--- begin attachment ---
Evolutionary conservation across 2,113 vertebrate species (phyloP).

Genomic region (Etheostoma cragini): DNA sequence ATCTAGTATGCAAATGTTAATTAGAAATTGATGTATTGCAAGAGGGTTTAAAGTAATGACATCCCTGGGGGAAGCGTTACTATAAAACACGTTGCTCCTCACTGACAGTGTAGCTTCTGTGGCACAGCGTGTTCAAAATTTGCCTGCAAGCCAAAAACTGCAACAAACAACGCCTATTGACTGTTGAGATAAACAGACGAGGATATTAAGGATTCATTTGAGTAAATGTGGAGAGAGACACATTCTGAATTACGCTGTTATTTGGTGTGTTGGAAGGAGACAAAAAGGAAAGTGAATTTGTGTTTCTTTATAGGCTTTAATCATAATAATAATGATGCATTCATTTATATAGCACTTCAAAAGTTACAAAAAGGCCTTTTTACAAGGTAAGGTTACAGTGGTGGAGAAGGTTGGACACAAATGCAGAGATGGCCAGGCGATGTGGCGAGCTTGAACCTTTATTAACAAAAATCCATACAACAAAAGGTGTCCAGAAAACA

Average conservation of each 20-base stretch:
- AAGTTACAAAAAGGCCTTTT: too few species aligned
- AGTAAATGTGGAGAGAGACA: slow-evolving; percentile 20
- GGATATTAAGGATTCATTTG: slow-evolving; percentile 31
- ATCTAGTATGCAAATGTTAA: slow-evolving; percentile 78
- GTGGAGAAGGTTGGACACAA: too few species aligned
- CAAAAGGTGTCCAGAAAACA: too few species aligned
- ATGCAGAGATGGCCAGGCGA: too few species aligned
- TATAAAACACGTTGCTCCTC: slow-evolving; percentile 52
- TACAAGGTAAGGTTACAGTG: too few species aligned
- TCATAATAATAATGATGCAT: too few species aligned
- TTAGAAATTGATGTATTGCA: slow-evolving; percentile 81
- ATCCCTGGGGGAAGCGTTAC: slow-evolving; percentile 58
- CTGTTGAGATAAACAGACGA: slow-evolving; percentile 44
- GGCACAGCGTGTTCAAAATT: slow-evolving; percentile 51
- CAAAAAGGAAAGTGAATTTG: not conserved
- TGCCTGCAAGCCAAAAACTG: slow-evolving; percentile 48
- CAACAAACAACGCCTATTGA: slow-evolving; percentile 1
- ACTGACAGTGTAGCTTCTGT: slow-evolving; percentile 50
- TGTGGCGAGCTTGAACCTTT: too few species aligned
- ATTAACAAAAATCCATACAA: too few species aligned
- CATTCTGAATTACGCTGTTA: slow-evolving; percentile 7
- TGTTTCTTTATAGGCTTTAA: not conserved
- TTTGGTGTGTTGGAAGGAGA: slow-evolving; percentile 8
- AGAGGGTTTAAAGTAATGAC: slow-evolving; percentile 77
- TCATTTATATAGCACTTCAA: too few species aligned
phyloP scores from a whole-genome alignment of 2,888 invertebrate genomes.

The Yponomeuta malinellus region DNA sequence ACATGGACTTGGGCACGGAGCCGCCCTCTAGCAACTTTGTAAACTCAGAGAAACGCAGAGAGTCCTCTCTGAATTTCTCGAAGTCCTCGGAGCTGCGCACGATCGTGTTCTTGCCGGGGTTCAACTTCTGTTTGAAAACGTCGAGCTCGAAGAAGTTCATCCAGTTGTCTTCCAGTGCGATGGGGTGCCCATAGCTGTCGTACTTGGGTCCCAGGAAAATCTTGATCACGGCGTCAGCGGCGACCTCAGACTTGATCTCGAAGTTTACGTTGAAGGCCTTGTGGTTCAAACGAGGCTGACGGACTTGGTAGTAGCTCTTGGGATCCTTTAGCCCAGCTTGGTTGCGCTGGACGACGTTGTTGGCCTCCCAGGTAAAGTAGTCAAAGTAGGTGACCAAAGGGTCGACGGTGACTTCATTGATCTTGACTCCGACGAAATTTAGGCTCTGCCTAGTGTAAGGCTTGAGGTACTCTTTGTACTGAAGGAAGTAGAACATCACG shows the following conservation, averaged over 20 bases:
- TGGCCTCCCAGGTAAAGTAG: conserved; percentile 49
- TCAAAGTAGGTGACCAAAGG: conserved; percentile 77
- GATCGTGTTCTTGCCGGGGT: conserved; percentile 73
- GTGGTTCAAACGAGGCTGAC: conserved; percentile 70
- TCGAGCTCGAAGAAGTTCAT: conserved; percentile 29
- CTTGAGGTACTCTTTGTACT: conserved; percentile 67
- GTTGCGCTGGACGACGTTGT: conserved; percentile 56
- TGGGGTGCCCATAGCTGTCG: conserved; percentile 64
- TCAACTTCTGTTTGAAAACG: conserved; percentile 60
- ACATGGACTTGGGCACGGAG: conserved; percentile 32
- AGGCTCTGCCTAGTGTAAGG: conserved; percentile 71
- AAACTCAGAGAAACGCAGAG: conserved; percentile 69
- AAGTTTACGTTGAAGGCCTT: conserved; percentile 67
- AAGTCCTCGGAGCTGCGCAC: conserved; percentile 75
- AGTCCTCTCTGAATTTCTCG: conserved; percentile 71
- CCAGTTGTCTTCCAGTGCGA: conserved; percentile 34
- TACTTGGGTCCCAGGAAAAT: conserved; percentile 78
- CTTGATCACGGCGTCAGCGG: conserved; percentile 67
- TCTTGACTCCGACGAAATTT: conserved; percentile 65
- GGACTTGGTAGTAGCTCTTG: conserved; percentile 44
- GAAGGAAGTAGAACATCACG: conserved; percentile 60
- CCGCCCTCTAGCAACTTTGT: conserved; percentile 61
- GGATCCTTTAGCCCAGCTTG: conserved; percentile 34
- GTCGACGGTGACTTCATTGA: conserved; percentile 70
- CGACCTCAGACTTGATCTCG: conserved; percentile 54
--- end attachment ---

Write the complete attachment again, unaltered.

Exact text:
Evolutionary conservation across 2,113 vertebrate species (phyloP).

Genomic region (Etheostoma cragini): DNA sequence ATCTAGTATGCAAATGTTAATTAGAAATTGATGTATTGCAAGAGGGTTTAAAGTAATGACATCCCTGGGGGAAGCGTTACTATAAAACACGTTGCTCCTCACTGACAGTGTAGCTTCTGTGGCACAGCGTGTTCAAAATTTGCCTGCAAGCCAAAAACTGCAACAAACAACGCCTATTGACTGTTGAGATAAACAGACGAGGATATTAAGGATTCATTTGAGTAAATGTGGAGAGAGACACATTCTGAATTACGCTGTTATTTGGTGTGTTGGAAGGAGACAAAAAGGAAAGTGAATTTGTGTTTCTTTATAGGCTTTAATCATAATAATAATGATGCATTCATTTATATAGCACTTCAAAAGTTACAAAAAGGCCTTTTTACAAGGTAAGGTTACAGTGGTGGAGAAGGTTGGACACAAATGCAGAGATGGCCAGGCGATGTGGCGAGCTTGAACCTTTATTAACAAAAATCCATACAACAAAAGGTGTCCAGAAAACA

Average conservation of each 20-base stretch:
- AAGTTACAAAAAGGCCTTTT: too few species aligned
- AGTAAATGTGGAGAGAGACA: slow-evolving; percentile 20
- GGATATTAAGGATTCATTTG: slow-evolving; percentile 31
- ATCTAGTATGCAAATGTTAA: slow-evolving; percentile 78
- GTGGAGAAGGTTGGACACAA: too few species aligned
- CAAAAGGTGTCCAGAAAACA: too few species aligned
- ATGCAGAGATGGCCAGGCGA: too few species aligned
- TATAAAACACGTTGCTCCTC: slow-evolving; percentile 52
- TACAAGGTAAGGTTACAGTG: too few species aligned
- TCATAATAATAATGATGCAT: too few species aligned
- TTAGAAATTGATGTATTGCA: slow-evolving; percentile 81
- ATCCCTGGGGGAAGCGTTAC: slow-evolving; percentile 58
- CTGTTGAGATAAACAGACGA: slow-evolving; percentile 44
- GGCACAGCGTGTTCAAAATT: slow-evolving; percentile 51
- CAAAAAGGAAAGTGAATTTG: not conserved
- TGCCTGCAAGCCAAAAACTG: slow-evolving; percentile 48
- CAACAAACAACGCCTATTGA: slow-evolving; percentile 1
- ACTGACAGTGTAGCTTCTGT: slow-evolving; percentile 50
- TGTGGCGAGCTTGAACCTTT: too few species aligned
- ATTAACAAAAATCCATACAA: too few species aligned
- CATTCTGAATTACGCTGTTA: slow-evolving; percentile 7
- TGTTTCTTTATAGGCTTTAA: not conserved
- TTTGGTGTGTTGGAAGGAGA: slow-evolving; percentile 8
- AGAGGGTTTAAAGTAATGAC: slow-evolving; percentile 77
- TCATTTATATAGCACTTCAA: too few species aligned
phyloP scores from a whole-genome alignment of 2,888 invertebrate genomes.

The Yponomeuta malinellus region DNA sequence ACATGGACTTGGGCACGGAGCCGCCCTCTAGCAACTTTGTAAACTCAGAGAAACGCAGAGAGTCCTCTCTGAATTTCTCGAAGTCCTCGGAGCTGCGCACGATCGTGTTCTTGCCGGGGTTCAACTTCTGTTTGAAAACGTCGAGCTCGAAGAAGTTCATCCAGTTGTCTTCCAGTGCGATGGGGTGCCCATAGCTGTCGTACTTGGGTCCCAGGAAAATCTTGATCACGGCGTCAGCGGCGACCTCAGACTTGATCTCGAAGTTTACGTTGAAGGCCTTGTGGTTCAAACGAGGCTGACGGACTTGGTAGTAGCTCTTGGGATCCTTTAGCCCAGCTTGGTTGCGCTGGACGACGTTGTTGGCCTCCCAGGTAAAGTAGTCAAAGTAGGTGACCAAAGGGTCGACGGTGACTTCATTGATCTTGACTCCGACGAAATTTAGGCTCTGCCTAGTGTAAGGCTTGAGGTACTCTTTGTACTGAAGGAAGTAGAACATCACG shows the following conservation, averaged over 20 bases:
- TGGCCTCCCAGGTAAAGTAG: conserved; percentile 49
- TCAAAGTAGGTGACCAAAGG: conserved; percentile 77
- GATCGTGTTCTTGCCGGGGT: conserved; percentile 73
- GTGGTTCAAACGAGGCTGAC: conserved; percentile 70
- TCGAGCTCGAAGAAGTTCAT: conserved; percentile 29
- CTTGAGGTACTCTTTGTACT: conserved; percentile 67
- GTTGCGCTGGACGACGTTGT: conserved; percentile 56
- TGGGGTGCCCATAGCTGTCG: conserved; percentile 64
- TCAACTTCTGTTTGAAAACG: conserved; percentile 60
- ACATGGACTTGGGCACGGAG: conserved; percentile 32
- AGGCTCTGCCTAGTGTAAGG: conserved; percentile 71
- AAACTCAGAGAAACGCAGAG: conserved; percentile 69
- AAGTTTACGTTGAAGGCCTT: conserved; percentile 67
- AAGTCCTCGGAGCTGCGCAC: conserved; percentile 75
- AGTCCTCTCTGAATTTCTCG: conserved; percentile 71
- CCAGTTGTCTTCCAGTGCGA: conserved; percentile 34
- TACTTGGGTCCCAGGAAAAT: conserved; percentile 78
- CTTGATCACGGCGTCAGCGG: conserved; percentile 67
- TCTTGACTCCGACGAAATTT: conserved; percentile 65
- GGACTTGGTAGTAGCTCTTG: conserved; percentile 44
- GAAGGAAGTAGAACATCACG: conserved; percentile 60
- CCGCCCTCTAGCAACTTTGT: conserved; percentile 61
- GGATCCTTTAGCCCAGCTTG: conserved; percentile 34
- GTCGACGGTGACTTCATTGA: conserved; percentile 70
- CGACCTCAGACTTGATCTCG: conserved; percentile 54